Radical transparency — the ability to create an unbreakable chain of provenance — threatens Fair Use, a fundamental aspect of copyright that enables people to use copyrighted content without asking permission. When every use of an image, film, or text can be tracked, recorded, and verified, we fall into a world where we’ve commercialized ever more of our culture, and reduced the window of openness for everyone. By careless default, we may end up creating a massive, global, collective licensing framework whose controls are in the hands of technology firms and frameworks, over which we’ve lost the democratic control that the technology proclaims itself capable of delivering.

Digital Media, Investment, Strategy

Why Raising Too Much Money Can Harm Your Startup

By Mark Suster


…there are markets where it’s relatively easier to raise capital and therefore you should take a little bit more but you should create a budget where you only spend 70% of what you raise on a pace of 18 months.

But the bigger point I want to make is what happens when the coffers are depleted and you need more money? That is where over-raising can be corrosive. What felt great when you raised it $5 million on $20 million now feels like a noose around your neck because raising at an up-round of $8–10 million at a $40–50 million pre-money valuation is stratospherically harder than raising at a $20 million valuation.

Digital Media, Investment, Strategy

Anatomy of a unicorn: Why tech startups are staying private

Podcast by McKinsey and transcript


A bit under a third of the companies are China based, but you look at the type of companies you have there and it’s actually quite a bit different from what you would see in the US. The US tech sector tends to be a lot more, if you like, “real” tech.

Whereas what you have in the China tech sector is a lot more intimate, and a lot more, if you like, sort of reseller business models. So, companies that are providing intermediation through a service. Things like social media—e-commerce is obviously a very big issue. E-commerce in China is absolutely huge. It’s a massive market, and much, much better developed than most other countries right now, including the US.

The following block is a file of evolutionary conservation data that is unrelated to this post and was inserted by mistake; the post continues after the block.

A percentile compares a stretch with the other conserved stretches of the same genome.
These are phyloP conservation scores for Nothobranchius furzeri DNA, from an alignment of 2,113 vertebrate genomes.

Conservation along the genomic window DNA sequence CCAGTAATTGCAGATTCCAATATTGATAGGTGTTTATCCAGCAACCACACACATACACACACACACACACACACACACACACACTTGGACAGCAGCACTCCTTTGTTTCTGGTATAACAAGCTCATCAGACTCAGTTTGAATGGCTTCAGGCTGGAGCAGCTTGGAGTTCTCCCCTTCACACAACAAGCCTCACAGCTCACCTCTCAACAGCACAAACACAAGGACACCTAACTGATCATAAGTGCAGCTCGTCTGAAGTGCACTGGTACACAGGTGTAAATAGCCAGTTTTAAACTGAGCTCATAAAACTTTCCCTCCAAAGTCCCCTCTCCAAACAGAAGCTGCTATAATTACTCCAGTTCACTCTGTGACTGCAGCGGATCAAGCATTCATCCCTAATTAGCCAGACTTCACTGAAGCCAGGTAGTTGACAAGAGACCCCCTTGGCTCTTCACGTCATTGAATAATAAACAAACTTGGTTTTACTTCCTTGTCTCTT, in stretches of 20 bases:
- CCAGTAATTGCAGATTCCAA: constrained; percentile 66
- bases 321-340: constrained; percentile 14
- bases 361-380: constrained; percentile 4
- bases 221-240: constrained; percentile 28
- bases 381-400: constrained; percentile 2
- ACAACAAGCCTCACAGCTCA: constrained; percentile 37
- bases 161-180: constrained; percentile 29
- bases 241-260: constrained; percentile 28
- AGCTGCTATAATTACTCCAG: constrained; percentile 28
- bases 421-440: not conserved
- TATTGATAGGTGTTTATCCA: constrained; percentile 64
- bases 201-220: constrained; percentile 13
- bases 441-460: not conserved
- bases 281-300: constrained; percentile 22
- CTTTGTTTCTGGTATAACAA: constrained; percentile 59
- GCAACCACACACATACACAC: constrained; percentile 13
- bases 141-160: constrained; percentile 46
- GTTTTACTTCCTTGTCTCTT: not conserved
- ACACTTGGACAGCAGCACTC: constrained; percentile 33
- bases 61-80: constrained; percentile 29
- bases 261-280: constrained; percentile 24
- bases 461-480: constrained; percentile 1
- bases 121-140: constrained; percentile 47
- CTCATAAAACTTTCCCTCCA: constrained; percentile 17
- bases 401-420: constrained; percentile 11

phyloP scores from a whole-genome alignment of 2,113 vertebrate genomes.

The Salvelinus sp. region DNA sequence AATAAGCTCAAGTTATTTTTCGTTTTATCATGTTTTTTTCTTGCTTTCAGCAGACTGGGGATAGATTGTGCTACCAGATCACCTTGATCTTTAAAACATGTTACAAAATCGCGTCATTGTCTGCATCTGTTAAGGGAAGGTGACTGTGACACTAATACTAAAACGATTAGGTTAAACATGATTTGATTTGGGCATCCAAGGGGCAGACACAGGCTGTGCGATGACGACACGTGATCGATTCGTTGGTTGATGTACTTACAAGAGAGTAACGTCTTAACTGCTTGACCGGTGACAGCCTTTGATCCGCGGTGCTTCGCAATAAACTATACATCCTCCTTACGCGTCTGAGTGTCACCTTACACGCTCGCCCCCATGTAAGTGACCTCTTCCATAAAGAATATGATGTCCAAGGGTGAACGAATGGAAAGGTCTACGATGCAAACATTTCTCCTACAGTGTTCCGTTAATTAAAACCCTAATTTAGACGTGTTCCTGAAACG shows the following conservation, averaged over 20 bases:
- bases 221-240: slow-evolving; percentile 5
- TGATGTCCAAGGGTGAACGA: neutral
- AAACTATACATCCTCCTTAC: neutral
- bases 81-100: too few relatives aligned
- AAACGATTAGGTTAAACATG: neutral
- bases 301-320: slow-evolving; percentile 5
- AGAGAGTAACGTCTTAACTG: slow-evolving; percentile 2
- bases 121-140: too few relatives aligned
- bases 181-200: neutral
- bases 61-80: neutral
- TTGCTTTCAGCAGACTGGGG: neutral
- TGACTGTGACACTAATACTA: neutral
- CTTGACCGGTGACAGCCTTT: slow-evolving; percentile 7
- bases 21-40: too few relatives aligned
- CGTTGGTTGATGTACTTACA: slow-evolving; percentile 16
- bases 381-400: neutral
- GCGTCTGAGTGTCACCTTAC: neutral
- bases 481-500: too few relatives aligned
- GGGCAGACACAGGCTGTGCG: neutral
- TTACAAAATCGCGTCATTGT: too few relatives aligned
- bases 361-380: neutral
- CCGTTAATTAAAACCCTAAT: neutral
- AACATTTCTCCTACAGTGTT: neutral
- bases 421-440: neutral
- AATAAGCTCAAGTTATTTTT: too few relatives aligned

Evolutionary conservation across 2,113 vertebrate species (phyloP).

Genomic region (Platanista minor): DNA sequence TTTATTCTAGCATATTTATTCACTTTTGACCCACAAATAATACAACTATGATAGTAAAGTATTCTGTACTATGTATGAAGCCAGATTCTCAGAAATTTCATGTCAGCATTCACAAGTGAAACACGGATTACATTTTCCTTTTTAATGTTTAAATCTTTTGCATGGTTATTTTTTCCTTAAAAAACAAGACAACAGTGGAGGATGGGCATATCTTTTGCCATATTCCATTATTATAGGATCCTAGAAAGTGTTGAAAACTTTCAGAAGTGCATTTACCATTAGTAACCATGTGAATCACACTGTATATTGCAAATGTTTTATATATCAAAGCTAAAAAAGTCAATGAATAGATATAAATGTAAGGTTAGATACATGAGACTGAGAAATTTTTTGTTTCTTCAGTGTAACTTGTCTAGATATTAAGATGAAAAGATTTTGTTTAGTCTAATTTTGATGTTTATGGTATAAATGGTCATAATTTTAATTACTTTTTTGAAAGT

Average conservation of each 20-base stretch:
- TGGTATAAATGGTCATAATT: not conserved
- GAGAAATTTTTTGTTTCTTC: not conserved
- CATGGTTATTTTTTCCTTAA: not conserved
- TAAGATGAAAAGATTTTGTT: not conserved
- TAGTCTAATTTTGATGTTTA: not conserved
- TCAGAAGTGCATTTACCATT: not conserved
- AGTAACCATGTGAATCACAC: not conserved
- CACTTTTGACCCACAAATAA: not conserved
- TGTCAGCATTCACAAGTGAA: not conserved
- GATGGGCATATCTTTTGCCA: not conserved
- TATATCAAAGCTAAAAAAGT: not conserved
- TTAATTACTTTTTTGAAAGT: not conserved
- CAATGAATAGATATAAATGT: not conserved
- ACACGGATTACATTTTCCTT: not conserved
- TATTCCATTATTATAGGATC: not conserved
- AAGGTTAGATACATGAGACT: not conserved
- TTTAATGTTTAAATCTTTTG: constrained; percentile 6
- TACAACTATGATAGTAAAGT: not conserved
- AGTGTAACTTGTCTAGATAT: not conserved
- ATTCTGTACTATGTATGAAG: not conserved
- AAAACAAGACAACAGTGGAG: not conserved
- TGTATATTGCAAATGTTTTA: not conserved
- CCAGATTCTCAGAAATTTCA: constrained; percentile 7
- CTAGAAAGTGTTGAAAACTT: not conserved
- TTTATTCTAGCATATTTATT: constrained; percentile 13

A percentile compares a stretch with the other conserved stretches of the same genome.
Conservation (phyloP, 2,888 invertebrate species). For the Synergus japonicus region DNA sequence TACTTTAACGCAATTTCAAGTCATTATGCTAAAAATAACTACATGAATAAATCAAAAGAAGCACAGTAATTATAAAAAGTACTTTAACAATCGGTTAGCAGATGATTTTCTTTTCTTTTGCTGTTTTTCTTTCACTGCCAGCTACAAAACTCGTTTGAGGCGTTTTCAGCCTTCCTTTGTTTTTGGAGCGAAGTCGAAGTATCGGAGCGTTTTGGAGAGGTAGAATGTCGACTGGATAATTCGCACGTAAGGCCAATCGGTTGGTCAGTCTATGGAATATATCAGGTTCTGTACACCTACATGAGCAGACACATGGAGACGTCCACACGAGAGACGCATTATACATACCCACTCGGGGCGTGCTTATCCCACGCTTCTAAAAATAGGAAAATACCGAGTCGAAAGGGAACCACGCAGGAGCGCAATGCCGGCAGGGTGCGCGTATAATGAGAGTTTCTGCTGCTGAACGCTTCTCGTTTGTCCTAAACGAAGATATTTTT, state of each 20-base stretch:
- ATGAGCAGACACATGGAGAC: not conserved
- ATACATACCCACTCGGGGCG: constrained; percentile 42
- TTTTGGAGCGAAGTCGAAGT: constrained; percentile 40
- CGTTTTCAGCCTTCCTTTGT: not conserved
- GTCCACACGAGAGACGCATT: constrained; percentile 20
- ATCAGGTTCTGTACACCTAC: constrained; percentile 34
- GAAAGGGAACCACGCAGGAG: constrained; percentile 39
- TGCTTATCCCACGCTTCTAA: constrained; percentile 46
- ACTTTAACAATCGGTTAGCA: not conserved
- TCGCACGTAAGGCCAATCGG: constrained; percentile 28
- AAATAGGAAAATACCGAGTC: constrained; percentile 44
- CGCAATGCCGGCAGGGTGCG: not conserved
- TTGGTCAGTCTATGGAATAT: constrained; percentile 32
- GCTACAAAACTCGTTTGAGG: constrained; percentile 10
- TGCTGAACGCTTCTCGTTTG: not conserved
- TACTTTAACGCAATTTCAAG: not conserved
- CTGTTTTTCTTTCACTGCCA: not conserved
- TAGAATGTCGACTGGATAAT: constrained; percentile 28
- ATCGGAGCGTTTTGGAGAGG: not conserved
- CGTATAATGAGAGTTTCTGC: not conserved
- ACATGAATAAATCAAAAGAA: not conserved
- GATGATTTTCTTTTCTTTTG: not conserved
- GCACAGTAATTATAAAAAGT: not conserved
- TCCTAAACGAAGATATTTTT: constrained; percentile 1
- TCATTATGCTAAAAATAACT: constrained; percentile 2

Now that there is a substantial amount of capital aimed at the late-stage sector, that allows them to stay private for longer. In the venture-capital sector itself, you’ve got unprecedented levels of fundraising. A few hundred billion of uninvested funds sitting there, and it has to be deployed. Now, venture capital is fundamentally a bit of a cottage industry. It doesn’t scale very well. It’s all based on a small group of people searching for opportunities in a defined area, industry or geographic.

That’s put more pressure to get money into investments. But I think what’s really changed the game has been the entry of a lot of money from outside the traditional venture-capital industry. So, buyout funds looking to get into late-stage limited partners, pension funds and so forth who want to do pre-IPO investments into some of these more prestigious companies like Facebook.

Digital Media, VidCon, After The Love Has Gone

VidCon 2016: Innocence Lost?

By Peter Csathy


And yes, VidCon continues to rank amongst the most important industry events. For those of you who have never attended, it still is a “must” (for reasons I laid out in great detail in my review of my first VidCon two years ago). But, for others like me who have attended previously (especially those who have attended multiple times), it has become more like CES. An event worthy of consideration for sure (because many digital media leaders and influencers will be there and it is easy to schedule back-to-back meetings). VidCon, however, is no longer an absolute necessity for your agenda. And I wasn’t alone in that assessment.  Several industry insiders whom I respect felt the same and actually left early.

The primary reason? The original VidCon “magic” was gone. VidCon version 1.0 (which still persisted two years ago) was all about serendipity and immersion into the brave new world of digital-first video content (what many then called the “YouTube Economy”).

Digital Media, Entertainment, Sports

Visionary Peter Guber’s Sports And Entertainment World

By Mike Ozanian


Got lucky to have Peter Guber on our TV show, Forbes SportsMoney, the other day. The celebrated movie producer, who is an owner in the Golden State Warriors, Los Angeles Dodgers and LAFC talked passionately about the lens through which he views sports and entertainment, what an increasingly social market means for owners, and the impact Esports and virtual reality will have on the industry.

Traditional Media

Best TV Networks of 2016 (So Far)

By Joe Adalian


The biggest trend in the TV industry so far in 2016 has, sadly, been the same as the one which shaped 2015: Viewership, for both broadcast and cable networks, continues to decline. This doesn’t mean it’s all death and despair in TV land, however. Live tune-in for TV shows is headed south, but when various on-demand platforms are included, Americans are actually consuming much more media content overall, including TV. And even as the business in general struggles to adapt to new user behaviors, individual networks are still managing to shine. In no particular order, here are five doing particularly well this year, as judged by ratings, buzz, or a combination thereof.